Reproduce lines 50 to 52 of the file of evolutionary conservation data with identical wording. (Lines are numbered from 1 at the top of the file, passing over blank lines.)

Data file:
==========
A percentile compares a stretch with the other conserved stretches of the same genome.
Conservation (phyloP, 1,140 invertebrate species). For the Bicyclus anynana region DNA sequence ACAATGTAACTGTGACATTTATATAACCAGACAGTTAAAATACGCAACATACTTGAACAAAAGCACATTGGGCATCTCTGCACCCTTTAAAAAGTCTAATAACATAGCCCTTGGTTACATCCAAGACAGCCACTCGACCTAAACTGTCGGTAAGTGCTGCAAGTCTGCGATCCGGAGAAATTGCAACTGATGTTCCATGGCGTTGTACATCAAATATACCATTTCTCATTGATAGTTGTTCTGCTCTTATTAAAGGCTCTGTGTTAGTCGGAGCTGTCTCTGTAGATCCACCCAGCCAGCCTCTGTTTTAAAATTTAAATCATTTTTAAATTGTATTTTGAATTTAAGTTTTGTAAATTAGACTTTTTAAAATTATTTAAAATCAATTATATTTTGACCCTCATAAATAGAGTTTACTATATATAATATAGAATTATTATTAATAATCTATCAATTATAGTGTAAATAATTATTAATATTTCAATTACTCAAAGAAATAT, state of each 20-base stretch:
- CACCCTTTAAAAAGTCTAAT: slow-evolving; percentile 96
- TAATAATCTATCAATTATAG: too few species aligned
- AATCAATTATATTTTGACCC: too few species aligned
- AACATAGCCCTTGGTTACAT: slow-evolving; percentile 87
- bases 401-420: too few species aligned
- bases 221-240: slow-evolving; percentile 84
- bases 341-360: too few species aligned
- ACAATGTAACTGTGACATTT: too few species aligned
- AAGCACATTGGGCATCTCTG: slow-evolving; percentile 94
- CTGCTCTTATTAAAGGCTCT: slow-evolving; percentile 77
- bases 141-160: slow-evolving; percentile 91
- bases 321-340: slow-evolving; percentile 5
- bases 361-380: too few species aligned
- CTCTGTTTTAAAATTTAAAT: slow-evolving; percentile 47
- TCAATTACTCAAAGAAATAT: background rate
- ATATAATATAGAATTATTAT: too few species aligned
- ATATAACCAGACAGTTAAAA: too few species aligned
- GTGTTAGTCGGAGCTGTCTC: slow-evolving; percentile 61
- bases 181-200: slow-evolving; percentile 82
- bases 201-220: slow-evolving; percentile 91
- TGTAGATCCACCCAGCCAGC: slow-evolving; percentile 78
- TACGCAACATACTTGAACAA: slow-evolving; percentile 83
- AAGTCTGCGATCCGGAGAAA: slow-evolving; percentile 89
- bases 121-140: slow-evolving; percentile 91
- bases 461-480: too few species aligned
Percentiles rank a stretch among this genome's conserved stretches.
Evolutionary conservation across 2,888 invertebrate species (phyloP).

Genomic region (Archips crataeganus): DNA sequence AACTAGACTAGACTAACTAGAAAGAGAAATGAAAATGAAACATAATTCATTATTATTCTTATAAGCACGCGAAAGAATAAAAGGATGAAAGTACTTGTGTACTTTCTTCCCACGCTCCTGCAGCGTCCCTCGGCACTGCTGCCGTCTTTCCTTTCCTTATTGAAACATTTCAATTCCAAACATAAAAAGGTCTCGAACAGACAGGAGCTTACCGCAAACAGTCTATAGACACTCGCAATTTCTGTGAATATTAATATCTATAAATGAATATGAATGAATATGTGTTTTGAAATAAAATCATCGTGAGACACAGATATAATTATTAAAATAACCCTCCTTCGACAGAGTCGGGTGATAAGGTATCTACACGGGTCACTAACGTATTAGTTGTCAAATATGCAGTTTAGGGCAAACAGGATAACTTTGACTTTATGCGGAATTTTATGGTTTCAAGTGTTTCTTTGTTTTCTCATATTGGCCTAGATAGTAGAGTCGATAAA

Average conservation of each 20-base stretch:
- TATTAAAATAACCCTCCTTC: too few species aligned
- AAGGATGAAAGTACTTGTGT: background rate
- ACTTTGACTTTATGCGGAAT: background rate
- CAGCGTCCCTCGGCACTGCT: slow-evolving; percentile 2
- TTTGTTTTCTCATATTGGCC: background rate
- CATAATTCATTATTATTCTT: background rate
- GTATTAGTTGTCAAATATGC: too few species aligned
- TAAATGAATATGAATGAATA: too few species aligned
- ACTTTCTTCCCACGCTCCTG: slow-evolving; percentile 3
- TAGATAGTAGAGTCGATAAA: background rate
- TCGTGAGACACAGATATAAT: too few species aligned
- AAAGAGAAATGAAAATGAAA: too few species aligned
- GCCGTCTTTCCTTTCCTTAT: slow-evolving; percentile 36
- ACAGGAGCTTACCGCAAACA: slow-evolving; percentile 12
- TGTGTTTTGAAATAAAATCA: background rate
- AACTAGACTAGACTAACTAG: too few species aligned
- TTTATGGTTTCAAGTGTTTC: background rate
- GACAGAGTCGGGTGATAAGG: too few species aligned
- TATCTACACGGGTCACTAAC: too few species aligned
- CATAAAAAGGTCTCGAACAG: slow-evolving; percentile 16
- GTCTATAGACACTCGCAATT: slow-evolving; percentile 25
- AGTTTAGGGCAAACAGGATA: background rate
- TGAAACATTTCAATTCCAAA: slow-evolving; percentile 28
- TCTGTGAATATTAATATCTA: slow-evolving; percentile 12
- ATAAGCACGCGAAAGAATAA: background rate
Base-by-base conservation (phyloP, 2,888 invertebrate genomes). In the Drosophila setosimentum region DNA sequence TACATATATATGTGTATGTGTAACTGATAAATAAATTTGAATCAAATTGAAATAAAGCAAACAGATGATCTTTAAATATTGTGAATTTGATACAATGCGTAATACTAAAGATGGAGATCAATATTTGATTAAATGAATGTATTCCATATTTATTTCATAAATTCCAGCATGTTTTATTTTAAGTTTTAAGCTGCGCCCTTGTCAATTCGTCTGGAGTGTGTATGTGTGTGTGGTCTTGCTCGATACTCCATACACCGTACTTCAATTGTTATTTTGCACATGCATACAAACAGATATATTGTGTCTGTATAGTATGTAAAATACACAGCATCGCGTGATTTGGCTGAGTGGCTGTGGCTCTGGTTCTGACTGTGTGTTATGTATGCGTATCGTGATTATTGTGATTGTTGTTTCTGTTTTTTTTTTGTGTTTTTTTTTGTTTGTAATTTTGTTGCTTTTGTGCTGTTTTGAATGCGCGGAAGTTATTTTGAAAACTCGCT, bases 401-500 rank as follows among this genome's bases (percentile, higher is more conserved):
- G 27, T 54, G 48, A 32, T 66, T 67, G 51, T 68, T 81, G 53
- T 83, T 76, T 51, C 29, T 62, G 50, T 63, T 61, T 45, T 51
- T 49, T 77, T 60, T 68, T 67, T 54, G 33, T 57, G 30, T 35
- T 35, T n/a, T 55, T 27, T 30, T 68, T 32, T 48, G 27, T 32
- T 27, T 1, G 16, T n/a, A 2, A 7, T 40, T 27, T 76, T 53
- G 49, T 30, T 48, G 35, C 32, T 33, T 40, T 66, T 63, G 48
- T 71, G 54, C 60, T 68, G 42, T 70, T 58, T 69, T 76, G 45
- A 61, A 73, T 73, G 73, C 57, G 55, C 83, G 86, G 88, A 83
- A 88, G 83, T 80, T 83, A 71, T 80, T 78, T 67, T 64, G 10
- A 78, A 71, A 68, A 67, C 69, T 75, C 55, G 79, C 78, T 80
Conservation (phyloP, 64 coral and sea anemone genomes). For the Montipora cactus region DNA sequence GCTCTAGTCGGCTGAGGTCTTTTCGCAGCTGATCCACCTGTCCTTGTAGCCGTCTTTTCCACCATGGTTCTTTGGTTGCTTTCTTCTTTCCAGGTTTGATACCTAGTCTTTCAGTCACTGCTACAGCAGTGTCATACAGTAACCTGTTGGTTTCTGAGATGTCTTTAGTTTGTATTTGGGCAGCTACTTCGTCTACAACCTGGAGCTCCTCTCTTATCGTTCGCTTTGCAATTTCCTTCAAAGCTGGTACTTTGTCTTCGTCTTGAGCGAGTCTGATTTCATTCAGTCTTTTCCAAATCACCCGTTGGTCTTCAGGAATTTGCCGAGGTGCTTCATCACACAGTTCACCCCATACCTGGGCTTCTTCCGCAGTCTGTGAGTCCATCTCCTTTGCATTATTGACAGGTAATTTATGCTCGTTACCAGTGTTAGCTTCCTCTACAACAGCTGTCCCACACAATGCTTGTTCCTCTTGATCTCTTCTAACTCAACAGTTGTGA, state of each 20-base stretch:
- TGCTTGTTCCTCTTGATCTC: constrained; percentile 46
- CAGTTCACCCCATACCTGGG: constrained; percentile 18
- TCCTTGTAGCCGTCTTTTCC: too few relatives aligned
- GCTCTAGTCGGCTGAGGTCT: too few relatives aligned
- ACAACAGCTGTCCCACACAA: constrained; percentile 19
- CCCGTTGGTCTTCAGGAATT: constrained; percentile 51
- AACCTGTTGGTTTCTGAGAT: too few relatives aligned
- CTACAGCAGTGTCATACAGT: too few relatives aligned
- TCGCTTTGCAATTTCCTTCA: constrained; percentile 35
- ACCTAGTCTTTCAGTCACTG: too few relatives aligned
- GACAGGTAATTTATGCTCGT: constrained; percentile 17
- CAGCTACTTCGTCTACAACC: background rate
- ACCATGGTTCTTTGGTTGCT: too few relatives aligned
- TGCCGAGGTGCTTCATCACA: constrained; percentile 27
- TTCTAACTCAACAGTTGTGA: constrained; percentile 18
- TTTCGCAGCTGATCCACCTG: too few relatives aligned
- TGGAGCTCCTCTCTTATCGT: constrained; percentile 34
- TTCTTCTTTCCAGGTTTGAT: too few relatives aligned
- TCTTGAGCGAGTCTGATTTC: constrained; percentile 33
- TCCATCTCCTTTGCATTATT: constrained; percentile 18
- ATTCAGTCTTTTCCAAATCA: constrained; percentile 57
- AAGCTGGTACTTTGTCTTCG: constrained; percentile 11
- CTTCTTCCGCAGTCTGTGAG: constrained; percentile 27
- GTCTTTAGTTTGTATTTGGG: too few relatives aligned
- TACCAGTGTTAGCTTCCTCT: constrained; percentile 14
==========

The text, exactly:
- TATCTACACGGGTCACTAAC: too few species aligned
- CATAAAAAGGTCTCGAACAG: slow-evolving; percentile 16
- GTCTATAGACACTCGCAATT: slow-evolving; percentile 25